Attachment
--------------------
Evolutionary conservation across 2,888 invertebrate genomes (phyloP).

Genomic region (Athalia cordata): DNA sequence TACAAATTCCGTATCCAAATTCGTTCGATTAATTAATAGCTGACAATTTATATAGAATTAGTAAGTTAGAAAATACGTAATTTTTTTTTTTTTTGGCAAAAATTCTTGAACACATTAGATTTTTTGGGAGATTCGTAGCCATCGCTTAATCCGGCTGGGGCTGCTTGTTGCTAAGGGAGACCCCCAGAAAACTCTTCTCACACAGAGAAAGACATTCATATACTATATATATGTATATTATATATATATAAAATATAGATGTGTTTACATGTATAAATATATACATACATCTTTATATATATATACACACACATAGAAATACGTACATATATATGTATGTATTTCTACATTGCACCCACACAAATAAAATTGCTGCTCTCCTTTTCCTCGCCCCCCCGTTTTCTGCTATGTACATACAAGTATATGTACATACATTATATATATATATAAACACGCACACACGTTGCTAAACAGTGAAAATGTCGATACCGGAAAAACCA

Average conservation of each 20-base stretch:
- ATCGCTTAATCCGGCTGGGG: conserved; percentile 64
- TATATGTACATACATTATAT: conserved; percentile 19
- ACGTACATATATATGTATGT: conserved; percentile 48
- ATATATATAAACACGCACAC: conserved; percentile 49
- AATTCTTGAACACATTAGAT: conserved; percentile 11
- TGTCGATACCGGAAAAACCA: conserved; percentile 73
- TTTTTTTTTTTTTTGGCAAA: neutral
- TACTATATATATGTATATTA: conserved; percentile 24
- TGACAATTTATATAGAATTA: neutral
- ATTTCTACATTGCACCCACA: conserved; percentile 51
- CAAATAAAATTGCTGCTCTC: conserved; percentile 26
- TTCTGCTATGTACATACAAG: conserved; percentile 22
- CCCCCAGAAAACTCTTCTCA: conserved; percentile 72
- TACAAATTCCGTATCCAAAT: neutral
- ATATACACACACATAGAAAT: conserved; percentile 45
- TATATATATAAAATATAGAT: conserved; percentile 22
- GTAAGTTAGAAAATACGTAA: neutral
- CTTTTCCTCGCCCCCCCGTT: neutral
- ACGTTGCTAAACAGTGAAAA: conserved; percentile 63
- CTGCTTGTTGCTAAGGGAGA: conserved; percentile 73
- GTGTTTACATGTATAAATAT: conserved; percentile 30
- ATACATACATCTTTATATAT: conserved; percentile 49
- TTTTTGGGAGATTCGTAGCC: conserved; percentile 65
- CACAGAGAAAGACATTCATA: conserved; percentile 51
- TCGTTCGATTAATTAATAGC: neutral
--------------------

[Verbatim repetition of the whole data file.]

Evolutionary conservation across 2,888 invertebrate genomes (phyloP).

Genomic region (Athalia cordata): DNA sequence TACAAATTCCGTATCCAAATTCGTTCGATTAATTAATAGCTGACAATTTATATAGAATTAGTAAGTTAGAAAATACGTAATTTTTTTTTTTTTTGGCAAAAATTCTTGAACACATTAGATTTTTTGGGAGATTCGTAGCCATCGCTTAATCCGGCTGGGGCTGCTTGTTGCTAAGGGAGACCCCCAGAAAACTCTTCTCACACAGAGAAAGACATTCATATACTATATATATGTATATTATATATATATAAAATATAGATGTGTTTACATGTATAAATATATACATACATCTTTATATATATATACACACACATAGAAATACGTACATATATATGTATGTATTTCTACATTGCACCCACACAAATAAAATTGCTGCTCTCCTTTTCCTCGCCCCCCCGTTTTCTGCTATGTACATACAAGTATATGTACATACATTATATATATATATAAACACGCACACACGTTGCTAAACAGTGAAAATGTCGATACCGGAAAAACCA

Average conservation of each 20-base stretch:
- ATCGCTTAATCCGGCTGGGG: conserved; percentile 64
- TATATGTACATACATTATAT: conserved; percentile 19
- ACGTACATATATATGTATGT: conserved; percentile 48
- ATATATATAAACACGCACAC: conserved; percentile 49
- AATTCTTGAACACATTAGAT: conserved; percentile 11
- TGTCGATACCGGAAAAACCA: conserved; percentile 73
- TTTTTTTTTTTTTTGGCAAA: neutral
- TACTATATATATGTATATTA: conserved; percentile 24
- TGACAATTTATATAGAATTA: neutral
- ATTTCTACATTGCACCCACA: conserved; percentile 51
- CAAATAAAATTGCTGCTCTC: conserved; percentile 26
- TTCTGCTATGTACATACAAG: conserved; percentile 22
- CCCCCAGAAAACTCTTCTCA: conserved; percentile 72
- TACAAATTCCGTATCCAAAT: neutral
- ATATACACACACATAGAAAT: conserved; percentile 45
- TATATATATAAAATATAGAT: conserved; percentile 22
- GTAAGTTAGAAAATACGTAA: neutral
- CTTTTCCTCGCCCCCCCGTT: neutral
- ACGTTGCTAAACAGTGAAAA: conserved; percentile 63
- CTGCTTGTTGCTAAGGGAGA: conserved; percentile 73
- GTGTTTACATGTATAAATAT: conserved; percentile 30
- ATACATACATCTTTATATAT: conserved; percentile 49
- TTTTTGGGAGATTCGTAGCC: conserved; percentile 65
- CACAGAGAAAGACATTCATA: conserved; percentile 51
- TCGTTCGATTAATTAATAGC: neutral